PMV: A Cautionary Tale of Targets

IN 2017, Queensland police department successfully lowered crime rates by asking victims to stop reporting crimes.

The shocking discovery was made by the Queensland Audit Office, which discovered that 22 percent of all Police Service reports from 2011 to 2016 were incomplete, inaccurate or both.

Queensland police were fudging their reports in response to mounting pressure from the government to get crime rates down. They adopted various tactics: crime data was not logged properly; ‘unsolved’ cases were recorded as ‘unfounded’; others were labelled as ‘solved – bar to prosecution’ and offices asked victims to withdraw accusations.

This is not the first nor last example of measures, designed to improve outcomes, making matters worse. Somewhat closer to home, in a speech given by Jeremy Hunt, then Secretary of State for Health, in August 2014, the Department for Health acknowledged that their focus on waiting time targets for patients had had unintended consequences:

When the NHS started measuring performance against the [18 week waiting time target] in 2007, something perverse happened. If faced with a choice between treating a patient who had missed the [waiting time] target or someone who had not yet reached it, the incentive was to treat the person who had not yet missed the target rather than someone who had – because that would help the performance statistics, whereas dealing with the long waiter would not.

So a target intended to do the right thing ended up incentivising precisely the wrong thing.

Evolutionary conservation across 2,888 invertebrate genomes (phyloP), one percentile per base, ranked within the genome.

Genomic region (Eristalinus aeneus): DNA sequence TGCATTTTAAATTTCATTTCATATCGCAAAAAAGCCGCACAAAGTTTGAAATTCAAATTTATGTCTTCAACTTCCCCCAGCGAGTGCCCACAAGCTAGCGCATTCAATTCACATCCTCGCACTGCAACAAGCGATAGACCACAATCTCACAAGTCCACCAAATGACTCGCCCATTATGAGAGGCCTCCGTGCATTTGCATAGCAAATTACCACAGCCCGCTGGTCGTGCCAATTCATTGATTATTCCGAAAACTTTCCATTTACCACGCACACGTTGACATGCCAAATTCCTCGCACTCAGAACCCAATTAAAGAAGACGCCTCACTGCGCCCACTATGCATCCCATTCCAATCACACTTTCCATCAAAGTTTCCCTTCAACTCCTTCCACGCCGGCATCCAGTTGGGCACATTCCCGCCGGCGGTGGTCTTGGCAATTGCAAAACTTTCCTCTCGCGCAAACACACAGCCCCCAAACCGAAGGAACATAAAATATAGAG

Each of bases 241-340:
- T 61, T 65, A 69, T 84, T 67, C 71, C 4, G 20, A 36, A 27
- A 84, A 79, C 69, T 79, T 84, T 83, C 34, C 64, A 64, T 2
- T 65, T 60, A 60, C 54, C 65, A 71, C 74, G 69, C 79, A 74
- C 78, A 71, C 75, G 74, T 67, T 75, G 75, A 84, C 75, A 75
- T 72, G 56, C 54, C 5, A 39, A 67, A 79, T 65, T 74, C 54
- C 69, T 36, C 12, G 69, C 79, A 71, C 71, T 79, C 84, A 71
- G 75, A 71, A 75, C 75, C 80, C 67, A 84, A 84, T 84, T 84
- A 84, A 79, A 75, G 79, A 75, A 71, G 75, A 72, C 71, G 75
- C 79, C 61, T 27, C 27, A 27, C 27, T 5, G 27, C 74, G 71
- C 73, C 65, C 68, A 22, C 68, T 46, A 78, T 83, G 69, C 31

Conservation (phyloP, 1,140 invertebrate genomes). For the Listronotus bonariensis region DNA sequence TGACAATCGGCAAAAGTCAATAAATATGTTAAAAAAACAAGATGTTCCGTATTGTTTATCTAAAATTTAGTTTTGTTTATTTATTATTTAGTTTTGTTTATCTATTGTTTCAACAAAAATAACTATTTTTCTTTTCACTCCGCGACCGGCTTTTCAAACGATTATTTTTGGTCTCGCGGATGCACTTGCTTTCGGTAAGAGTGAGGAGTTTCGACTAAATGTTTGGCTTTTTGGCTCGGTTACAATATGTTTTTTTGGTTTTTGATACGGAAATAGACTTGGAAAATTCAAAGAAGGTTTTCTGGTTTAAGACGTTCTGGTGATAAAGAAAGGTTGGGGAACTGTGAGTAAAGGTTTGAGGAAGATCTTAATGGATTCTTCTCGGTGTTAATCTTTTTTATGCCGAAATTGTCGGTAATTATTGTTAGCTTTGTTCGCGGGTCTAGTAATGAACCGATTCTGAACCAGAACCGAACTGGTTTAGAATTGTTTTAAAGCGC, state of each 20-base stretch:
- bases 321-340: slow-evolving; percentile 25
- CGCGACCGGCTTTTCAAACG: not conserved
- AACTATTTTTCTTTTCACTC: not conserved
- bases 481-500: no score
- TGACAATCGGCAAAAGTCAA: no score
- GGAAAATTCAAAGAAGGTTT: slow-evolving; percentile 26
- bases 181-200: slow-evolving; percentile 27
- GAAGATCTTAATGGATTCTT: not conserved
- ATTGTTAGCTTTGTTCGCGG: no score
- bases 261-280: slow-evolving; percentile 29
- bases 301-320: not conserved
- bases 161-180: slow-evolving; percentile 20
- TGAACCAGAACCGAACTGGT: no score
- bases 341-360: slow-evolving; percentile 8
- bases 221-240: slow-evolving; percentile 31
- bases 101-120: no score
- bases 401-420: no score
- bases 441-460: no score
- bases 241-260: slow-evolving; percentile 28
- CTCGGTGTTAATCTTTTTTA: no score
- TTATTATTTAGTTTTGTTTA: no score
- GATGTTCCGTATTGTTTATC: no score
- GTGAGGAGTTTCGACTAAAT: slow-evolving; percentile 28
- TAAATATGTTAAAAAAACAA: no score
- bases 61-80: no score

Almost 40 years prior, social scientist, Donald T Campbell had foretold the dangers of applying metrics and the response they can invoke:

The more any quantitative social indicator is used for social decision-making, the more subject it will be to corruption pressures and the more apt it will be to distort and corrupt the social processes it is intended to monitor.[1]

At a similar time, former Chief Economist of the Bank of England, Charles Goodhart established a maxim about this conundrum – put simply:

When a measure becomes a target it ceases to be a good measure. – Goodhart’s Law

In recent years, the construction industry has sought to develop a more consistent approach to measuring performance. As the prevalence of modern methods of construction (MMC) has begun to grow, so with it has the term ‘Pre-Manufactured Value’ (PMV). Initially referenced within the Farmer Report, PMV is the proportion of offsite construction as a percentage of the total measured works on a project.

Image courtesy of HTA Design

This measure has been embraced by the government as a indicator of the extent to which public sector has delivered against the ‘presumption in favour of offsite’. The 2018 Industrial Strategy Construction Sector Deal explicitly commits to

measurable improvements in productivity, and the level of pre-manufactured value in buildings and infrastructure.

It represents a strong proxy for a shift in industry behaviours and the realisation of improved asset delivery – however it remains a proxy nonetheless. Designers of policy and interventions should be cautious to recognise the dangers of defining targets, without situational context or consideration of other criteria[2]. Driving PMV as a primary focus could have unintended consequences, not least the potential to compromise design quality. For example, the introduction of passive ventilation as part of a net zero carbon solution may, by virtue of reducing mechanical ventilation and shifting relative cost proportions, result in a decrease in PMV. The view through a telescope has its limits.

Donald Campbell promoted that we should protect ourselves against such unintended consequences by:-

  • Using multiple measures (quantitative and qualitative) to assure that numerical data does become the only lens through which we judge a project’s effectiveness or impact

  • Identifying ways to uncover data distortion and/or misuse  and institutionalise them.